In this video, it's the first 40 bars of the piece "Cantaloupe Island" from pianist Herbie Hancock's 1964 album "Empyrean Isles." Tony Williams was on the drums. Cantaloupe Island was recorded in 1964 at Van Gelder Studio in Englewood Cliffs in New Jersey for the Blue Note label.

Cantaloupe Island was recorded in 1964 at Van Gelder Studio in Englewood Cliffs in New Jersey for the Blue Note label. In addition to Herbie Hancock on piano, one hears Freddie Hubbard on cornet, Ron Carter on upright bass and Tony Williams on drums. The binary piece is one of the first examples of a modal jazz composition with a funky played beat. Incidentally, the title Cantaloupe Island does not refer to a real existing island. Instead, it is a fantasy island that bears the name of a melon variety, the cantaloupe melon.

Please subscribe to my channel for more free drum content and drum videos.

Thanks a lot!
 
Dear Community,

my educational YouTube series continues, please take note of my latest transcription.

I have transcribed a piece that might be especially interesting for jazz beginners. It is "But Not For Me", composed by George Gershwin and Ira Gershwin, from the live album "At the Pershing: But Not for Me" by Ahmad Jamal, recorded on January 16, 1958 at the Pershing Hotel in Chicago. On drums, New Orleans-born drummer Vernel Fournier.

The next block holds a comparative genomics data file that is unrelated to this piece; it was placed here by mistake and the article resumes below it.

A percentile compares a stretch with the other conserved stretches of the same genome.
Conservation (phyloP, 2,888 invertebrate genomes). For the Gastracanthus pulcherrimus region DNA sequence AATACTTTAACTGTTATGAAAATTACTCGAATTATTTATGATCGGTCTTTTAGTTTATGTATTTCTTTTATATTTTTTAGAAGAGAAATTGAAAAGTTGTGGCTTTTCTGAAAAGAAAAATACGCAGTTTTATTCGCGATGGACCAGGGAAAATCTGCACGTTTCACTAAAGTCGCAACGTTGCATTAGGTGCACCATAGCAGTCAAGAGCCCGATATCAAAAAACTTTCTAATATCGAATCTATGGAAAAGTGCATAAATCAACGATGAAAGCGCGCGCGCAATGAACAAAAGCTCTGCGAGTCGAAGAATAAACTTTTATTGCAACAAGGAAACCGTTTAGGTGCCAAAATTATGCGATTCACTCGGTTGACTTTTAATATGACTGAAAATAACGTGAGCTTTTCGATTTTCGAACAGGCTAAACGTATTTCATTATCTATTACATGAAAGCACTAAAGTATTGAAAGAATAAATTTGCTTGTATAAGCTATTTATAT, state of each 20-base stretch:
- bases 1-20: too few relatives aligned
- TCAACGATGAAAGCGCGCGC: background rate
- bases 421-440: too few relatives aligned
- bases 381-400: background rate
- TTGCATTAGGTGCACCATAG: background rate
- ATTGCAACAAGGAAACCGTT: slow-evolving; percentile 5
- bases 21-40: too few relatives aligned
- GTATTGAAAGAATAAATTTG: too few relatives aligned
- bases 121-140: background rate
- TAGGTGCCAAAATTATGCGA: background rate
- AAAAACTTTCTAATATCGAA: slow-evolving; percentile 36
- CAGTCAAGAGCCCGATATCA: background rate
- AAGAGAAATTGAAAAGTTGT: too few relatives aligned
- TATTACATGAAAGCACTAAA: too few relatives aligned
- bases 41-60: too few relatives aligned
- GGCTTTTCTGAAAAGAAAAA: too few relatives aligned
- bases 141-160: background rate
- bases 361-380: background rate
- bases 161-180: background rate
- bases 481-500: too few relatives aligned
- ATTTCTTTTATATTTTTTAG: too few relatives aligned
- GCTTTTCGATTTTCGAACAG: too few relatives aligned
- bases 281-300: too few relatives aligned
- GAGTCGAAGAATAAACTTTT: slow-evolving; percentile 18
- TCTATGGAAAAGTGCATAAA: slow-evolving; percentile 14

I hope you like it!

Please subscribe to my channel for more free drum content and drum videos.

Thanks a lot!
 
Dear Community,

my educational YouTube series continues, please take note of my latest transcription.

For this video, I transcribed the first 36 bars of the track "Tunji" from tenor saxophonist John Coltrane's album "Coltrane - The John Coltrane Quartet," released in 1962. The album was Coltrane's first full studio album with his classic quartet consisting of pianist McCoy Tyner, bassist Jimmy Garrison and the terrific drummer Elvin Jones.


I hope you like it!

Please subscribe to my channel for more free drum content and drum videos.

Thanks a lot!
 
Dear Community,

my educational YouTube series continues, please take note of my latest transcription.

For this video, I've included the first 16 bars of the track "D Natural Blues" from guitarist Wes Montgomery's album "The Incredible Jazz Guitar of Wes Montgomery," released in 1960 and recorded at Reeves Sound Studios in New York City. The album is considered by many fans and critics to be the pinnacle of Montgomery's studio work. The drummer for the January 1960 session was Albert "Tootie" Heath.


"D Natural Blues" is a quiet, unagitated ballad, which was played with pleasant restraint by Albert "Tootie" Heath with brooms. "D Natural Blues" is excellent for newcomers to broom playing.

I hope you like it!

Please subscribe to my channel for more free drum content and drum videos.

Thanks a lot!
 
Dear Community,

my educational YouTube series continues, please check out my latest transcription.

For this video, I have transcribed the first 76 measures of the piece "The Sidewinder" from trumpeter Lee Morgan's album "The Sidewinder" released in 1964, recorded on December 21, 1963 at the Rudy Van Gelder Studio in Hackensack in New Jersey, with Billy Higgins on drums.